Sunday 3rd September. Full day walk starting at 10.30 from the car park at Damage Barton campsite, Mortehoe Station Road, EX34 7EJ (SS 472 449). From A361 follow the signs to Mortehoe. The walk is 8 miles via Lee, Bull Point and Morte Point. Farmland, wooded valley and coast path. A moderately strenuous walk with steep ascents and descents, some with steps. Please note: there may be no transport from Exeter on Sunday.
If you are interested in joining us for the weekend or just on the Sunday, please contact Andrew and Lesley by 14th August on 01392 757483.

Proposed navigation workshop
We would like to gauge interest in a navigation skills workshop. This is likely to be a 2-hour session on a Saturday at Andrew and Lesley’s house and will demonstrate map-reading skills, with a possible follow-up session on a Sunday to practise what has been learnt. Is this something you would be interested in?  If so, please speak to a Committee member.

A reminder about safety on walks
Please remember that we all walk at our own risk. Our leaders are not trained in first aid and are not responsible in the event of an injury or accident. You are advised to carry a basic first aid kit and to take all reasonable precautions against injury whilst out walking.

We have had a number of thunderstorms recently, so please familiarise yourself with the drill for what to do in the event of a thunderstorm while out walking. This can be found on the website: https://exeterramblingclub.co.uk/information-for-leaders

The science behind the lunchtime walk, contributed by Janet
In my old job I set up a lunch time walking group. Everyone had always had their lunch at their desk whilst still being on the computer. To begin with I got quite a few people to leave their desks and come walking with me, just for 20 minutes. Soon the numbers fell, but I continued to have my lunchtime walk and there were always some takers. On a rainy day I would get some funny looks when I said “Anyone joining me today?” but still we walked.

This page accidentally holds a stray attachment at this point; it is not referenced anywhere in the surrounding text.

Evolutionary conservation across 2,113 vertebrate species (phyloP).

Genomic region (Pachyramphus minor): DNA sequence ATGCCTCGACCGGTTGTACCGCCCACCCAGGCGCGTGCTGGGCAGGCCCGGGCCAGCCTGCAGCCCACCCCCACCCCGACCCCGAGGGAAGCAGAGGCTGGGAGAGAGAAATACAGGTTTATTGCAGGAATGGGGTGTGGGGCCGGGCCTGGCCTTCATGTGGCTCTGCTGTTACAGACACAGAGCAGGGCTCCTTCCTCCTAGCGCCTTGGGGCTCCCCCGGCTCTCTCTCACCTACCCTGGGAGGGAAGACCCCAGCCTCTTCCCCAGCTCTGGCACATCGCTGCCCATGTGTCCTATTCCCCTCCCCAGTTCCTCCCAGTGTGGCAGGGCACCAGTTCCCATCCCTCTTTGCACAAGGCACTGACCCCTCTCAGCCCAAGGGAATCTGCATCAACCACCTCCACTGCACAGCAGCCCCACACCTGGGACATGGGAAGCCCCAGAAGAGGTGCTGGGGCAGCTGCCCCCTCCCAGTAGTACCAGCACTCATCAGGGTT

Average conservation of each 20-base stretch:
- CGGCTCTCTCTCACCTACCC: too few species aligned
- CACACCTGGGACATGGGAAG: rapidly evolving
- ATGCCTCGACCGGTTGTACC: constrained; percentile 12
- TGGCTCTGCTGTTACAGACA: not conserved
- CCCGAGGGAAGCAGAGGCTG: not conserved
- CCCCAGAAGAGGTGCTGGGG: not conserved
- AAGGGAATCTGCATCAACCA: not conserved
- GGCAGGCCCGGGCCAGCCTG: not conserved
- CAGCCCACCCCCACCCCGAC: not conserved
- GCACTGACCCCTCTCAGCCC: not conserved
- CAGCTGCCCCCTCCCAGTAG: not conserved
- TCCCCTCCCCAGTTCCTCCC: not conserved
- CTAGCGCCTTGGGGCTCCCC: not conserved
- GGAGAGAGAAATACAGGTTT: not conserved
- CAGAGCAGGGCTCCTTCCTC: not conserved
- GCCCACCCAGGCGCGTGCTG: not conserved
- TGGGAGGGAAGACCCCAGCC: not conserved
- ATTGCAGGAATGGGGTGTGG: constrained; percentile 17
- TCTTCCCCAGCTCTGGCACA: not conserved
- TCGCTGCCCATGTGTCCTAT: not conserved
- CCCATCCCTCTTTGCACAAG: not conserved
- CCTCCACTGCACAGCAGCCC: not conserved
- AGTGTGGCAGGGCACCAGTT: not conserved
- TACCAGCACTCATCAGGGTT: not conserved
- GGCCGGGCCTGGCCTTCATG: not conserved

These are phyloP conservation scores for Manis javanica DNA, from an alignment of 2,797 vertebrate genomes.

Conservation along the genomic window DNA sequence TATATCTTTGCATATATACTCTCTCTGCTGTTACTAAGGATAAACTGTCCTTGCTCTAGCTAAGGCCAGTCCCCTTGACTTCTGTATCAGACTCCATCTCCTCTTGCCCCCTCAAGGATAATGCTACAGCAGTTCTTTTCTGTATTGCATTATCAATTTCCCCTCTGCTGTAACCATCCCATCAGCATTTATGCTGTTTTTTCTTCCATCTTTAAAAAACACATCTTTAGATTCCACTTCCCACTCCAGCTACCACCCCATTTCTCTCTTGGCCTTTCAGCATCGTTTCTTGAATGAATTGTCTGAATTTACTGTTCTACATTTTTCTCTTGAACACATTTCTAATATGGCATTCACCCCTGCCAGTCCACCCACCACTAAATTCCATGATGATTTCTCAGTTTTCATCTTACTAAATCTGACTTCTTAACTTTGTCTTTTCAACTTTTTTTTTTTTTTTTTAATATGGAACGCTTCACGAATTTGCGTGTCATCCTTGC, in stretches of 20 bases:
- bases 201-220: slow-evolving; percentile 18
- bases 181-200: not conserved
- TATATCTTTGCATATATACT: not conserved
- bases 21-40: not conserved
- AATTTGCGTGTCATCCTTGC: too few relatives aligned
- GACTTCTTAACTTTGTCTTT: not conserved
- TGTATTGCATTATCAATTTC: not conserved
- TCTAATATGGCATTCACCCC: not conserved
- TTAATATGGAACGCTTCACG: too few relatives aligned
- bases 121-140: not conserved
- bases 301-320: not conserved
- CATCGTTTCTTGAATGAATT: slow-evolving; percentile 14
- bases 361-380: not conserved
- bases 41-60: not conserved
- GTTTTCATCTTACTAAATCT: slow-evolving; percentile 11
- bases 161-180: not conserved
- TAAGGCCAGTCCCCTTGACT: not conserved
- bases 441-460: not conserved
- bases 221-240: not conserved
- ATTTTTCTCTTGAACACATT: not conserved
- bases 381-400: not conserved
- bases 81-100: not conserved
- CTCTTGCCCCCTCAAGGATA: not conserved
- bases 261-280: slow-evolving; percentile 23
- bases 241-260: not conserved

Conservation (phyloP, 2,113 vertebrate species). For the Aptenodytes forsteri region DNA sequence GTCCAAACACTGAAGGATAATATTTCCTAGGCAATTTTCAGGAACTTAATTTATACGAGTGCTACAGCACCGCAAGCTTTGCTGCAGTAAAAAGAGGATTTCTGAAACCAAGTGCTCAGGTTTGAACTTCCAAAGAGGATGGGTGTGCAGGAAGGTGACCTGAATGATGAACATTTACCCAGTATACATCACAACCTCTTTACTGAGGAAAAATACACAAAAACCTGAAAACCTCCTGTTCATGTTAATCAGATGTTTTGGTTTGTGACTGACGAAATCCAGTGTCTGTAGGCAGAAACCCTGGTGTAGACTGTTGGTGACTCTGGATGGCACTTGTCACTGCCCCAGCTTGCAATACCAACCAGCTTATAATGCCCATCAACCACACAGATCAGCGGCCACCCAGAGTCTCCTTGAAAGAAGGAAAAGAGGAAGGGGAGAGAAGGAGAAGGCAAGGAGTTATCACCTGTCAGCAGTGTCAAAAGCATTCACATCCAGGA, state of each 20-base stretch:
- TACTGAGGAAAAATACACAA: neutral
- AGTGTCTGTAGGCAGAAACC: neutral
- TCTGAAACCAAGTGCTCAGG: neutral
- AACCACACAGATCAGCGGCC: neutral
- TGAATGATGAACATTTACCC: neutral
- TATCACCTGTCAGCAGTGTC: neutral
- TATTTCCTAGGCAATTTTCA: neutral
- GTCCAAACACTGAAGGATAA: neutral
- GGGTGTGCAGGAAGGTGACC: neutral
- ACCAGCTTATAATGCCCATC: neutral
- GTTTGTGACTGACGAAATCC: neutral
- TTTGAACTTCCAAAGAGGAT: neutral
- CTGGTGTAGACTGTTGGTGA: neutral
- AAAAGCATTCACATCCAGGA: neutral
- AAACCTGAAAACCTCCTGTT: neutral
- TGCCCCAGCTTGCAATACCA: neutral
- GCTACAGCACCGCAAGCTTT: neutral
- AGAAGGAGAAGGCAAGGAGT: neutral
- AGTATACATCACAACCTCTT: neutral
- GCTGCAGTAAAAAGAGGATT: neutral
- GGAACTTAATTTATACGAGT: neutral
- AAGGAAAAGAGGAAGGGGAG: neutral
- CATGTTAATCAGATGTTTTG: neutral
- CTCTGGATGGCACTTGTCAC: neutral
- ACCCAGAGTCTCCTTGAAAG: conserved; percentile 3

I recently left that job for a new one. So just in case they didn’t continue the lunchtime walk in my absence, I pinned the following article to the office notice board as well as sending a personal reminder email to each of my colleagues. Now I have been in my new job for 5 weeks and yes, you guessed it, we now have a lunchtime walking group there too:

We all know that exercise does us good, but did you know that walking has huge health benefits even in small quantities? Moderate intensity walking has just as effective benefits as jogging, such as lowering the risk of high blood pressure – and you don’t even need to wear Lycra! Phew!!! The physical benefits of walking are clear:
1.  You reduce your risk of heart disease and stroke by walking regularly. It’s great cardio exercise, lowering levels of LDL (bad) cholesterol while increasing levels of HDL (good) cholesterol. The Stroke Association says that a brisk 30-minute walk every day helps to prevent and control the high blood pressure that causes strokes, reducing the risk by up to 27 percent.